Ministers will come under intense pressure this week to explain how they assessed that a personal protective equipment (PPE) company linked to the Conservative peer Michelle Mone was fit to receive government contracts worth more than £200m during the pandemic.
Angela Rayner, Labour’s deputy leader, has drawn up a list of parliamentary questions over the Department of Health and Social Care’s (DHSC) decision to award major public contracts to the firm and whether it took into account its tax record.
The Guardian reported last week that Mone and her children secretly received £29m originating from the profits of the company, PPE Medpro, which was later transferred to a secret offshore trust.
The firm was awarded large government contracts after the Tory peer, a lingerie entrepreneur, helped it to secure a place in a “VIP lane” the government used to prioritise companies that had political connections.
Oliver Dowden, the Cabinet Office minister, will be asked by Labour whether PPE Medpro was assessed against the grounds for exclusion of bidders from public procurement procedures.
Rayner will ask what provisions were included in the company’s contracts to terminate the deal if it subsequently turned out that any of those exclusion criteria had been breached.
In addition, she will ask the Treasury to reveal how much tax was paid by PPE Medpro in the 2020-21 tax year, and what steps officials are taking to track profits made by suppliers through public procurement that ends up in offshore trusts.
The government spent more than £13bn on PPE during the Covid pandemic and has been accused of failing to carry out adequate due diligence in awarding contracts, with billions wasted in fraud and unused equipment. Ministers claim they were under pressure to buy PPE where they could because of global shortages.
The high court ruled earlier this year that the government had acted unlawfully in operating a special VIP lane for suppliers of PPE who had links with politicians, stating that its operation was “in breach of the obligation of equal treatment”.
In a statement, Rayner said: “The latest revelations about Baroness Mone and PPE Medpro show the total failure of due diligence and serious conflicts of interest at the heart of government procurement.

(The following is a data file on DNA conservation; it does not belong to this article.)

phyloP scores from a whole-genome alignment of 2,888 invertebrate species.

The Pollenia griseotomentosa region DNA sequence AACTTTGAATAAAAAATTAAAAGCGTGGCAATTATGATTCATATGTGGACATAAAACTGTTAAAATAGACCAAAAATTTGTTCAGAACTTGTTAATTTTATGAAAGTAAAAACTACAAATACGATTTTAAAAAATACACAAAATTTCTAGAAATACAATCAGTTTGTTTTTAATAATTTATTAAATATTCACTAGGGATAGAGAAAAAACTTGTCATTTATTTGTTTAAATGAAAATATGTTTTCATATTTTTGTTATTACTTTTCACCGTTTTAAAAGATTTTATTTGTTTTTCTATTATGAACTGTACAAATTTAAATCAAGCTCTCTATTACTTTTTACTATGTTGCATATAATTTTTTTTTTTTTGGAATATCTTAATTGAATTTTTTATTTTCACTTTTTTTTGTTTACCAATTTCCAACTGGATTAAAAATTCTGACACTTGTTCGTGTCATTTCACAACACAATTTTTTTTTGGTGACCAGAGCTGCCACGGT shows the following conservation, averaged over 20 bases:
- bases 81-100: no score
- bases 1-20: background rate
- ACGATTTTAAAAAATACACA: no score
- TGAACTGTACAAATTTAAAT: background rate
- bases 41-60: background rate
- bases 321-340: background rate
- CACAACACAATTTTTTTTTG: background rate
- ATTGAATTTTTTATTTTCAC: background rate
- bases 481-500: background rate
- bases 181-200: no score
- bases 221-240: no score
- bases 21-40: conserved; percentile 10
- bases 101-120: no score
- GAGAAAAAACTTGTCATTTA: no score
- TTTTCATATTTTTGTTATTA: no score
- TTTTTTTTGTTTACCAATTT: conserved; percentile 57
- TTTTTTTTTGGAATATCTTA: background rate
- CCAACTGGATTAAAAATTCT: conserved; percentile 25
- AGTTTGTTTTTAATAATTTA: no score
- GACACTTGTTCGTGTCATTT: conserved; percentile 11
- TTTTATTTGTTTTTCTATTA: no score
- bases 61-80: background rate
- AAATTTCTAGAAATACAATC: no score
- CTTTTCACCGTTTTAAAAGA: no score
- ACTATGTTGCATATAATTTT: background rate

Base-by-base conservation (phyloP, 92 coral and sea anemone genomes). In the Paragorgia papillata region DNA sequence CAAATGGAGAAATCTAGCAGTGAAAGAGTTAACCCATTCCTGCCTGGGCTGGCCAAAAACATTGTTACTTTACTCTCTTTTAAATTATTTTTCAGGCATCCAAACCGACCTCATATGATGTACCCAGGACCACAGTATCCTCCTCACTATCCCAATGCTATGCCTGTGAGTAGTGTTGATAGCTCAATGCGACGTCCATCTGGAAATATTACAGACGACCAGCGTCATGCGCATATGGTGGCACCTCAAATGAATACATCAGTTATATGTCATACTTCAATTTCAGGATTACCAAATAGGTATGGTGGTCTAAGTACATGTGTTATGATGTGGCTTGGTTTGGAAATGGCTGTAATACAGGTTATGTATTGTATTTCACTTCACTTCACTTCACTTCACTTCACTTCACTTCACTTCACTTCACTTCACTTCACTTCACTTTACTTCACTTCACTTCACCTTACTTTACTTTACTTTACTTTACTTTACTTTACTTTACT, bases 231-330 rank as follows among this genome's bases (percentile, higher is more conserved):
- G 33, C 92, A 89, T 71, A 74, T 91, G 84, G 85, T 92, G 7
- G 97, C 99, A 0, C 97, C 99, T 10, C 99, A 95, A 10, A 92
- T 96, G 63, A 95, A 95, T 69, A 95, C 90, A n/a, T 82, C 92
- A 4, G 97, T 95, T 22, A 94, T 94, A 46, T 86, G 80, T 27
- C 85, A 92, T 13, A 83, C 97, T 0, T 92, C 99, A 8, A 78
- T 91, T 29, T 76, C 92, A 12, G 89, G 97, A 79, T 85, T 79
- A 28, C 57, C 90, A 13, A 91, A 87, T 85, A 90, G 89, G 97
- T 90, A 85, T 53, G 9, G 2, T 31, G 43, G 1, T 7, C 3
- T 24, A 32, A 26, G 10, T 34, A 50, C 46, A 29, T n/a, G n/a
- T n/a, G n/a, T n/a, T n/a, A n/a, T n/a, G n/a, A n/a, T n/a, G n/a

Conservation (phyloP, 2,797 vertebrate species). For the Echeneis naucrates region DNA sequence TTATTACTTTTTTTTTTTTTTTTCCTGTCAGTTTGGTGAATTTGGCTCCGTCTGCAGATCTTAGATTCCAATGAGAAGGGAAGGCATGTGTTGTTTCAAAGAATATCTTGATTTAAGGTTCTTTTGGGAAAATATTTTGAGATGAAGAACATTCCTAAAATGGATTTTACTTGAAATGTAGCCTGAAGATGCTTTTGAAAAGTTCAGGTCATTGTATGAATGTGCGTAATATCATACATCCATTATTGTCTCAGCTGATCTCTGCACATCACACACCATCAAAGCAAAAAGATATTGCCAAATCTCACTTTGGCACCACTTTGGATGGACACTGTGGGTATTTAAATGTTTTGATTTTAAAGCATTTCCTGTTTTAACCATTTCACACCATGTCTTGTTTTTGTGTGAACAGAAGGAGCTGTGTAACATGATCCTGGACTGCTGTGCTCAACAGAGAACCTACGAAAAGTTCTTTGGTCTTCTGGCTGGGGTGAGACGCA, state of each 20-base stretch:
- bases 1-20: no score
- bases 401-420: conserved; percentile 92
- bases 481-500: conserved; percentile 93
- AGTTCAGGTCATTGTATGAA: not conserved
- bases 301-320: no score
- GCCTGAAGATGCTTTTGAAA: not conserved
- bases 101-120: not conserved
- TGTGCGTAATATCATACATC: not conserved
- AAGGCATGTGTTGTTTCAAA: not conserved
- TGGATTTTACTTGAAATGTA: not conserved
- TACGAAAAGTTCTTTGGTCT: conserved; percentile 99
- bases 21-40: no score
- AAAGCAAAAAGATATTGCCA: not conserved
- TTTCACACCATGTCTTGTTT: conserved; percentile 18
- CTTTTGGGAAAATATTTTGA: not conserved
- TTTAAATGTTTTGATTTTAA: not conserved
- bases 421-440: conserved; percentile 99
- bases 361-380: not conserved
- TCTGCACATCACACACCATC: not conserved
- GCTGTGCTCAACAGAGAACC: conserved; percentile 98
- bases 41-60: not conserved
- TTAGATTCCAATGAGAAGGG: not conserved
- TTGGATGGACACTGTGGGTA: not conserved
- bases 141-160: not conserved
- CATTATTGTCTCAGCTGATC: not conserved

“Ministers must come clean about what checks were performed on PPE Medpro’s financial and tax affairs prior to the award of £203m in public contracts, as well as the steps they took to meet their duties to include termination clauses in these contracts.
“The government’s new procurement bill shows that far from learning the lessons of this scandal, they are setting taxpayers up to ensure a repeat performance.”
Asked by the Guardian last year why Mone did not include PPE Medpro in her House of Lords register of financial interests, her lawyer replied: “Baroness Mone did not declare any interest as she did not benefit financially and was not connected to PPE Medpro in any capacity.”
The leaked documents, produced by HSBC, appear to contradict that statement. They state that Mone’s husband, the Isle of Man-based financier Douglas Barrowman, was paid at least £65m in profits from PPE Medpro, and then distributed the funds through a series of offshore accounts, trusts and companies.
The ultimate recipients of the funds, the documents indicate, include the Isle of Man trust that was set up to benefit Mone, who was Barrowman’s fiancee at the time, and her children. In October 2020, the documents add, Barrowman transferred to the trust £28.8m originating from PPE Medpro profits.
That was just five months after Mone helped PPE Medpro secure contracts to supply masks and sterile gowns for use in the NHS. The company has declined to say how it would repay millions of pounds of public money for unused equipment if ordered to do so after a dispute with the government.
The DHSC said it could not comment on the specifics of the PPE Medpro contract because it was in a mediation process with the government. “Due diligence was carried out on all companies that were referred to the department,” it said.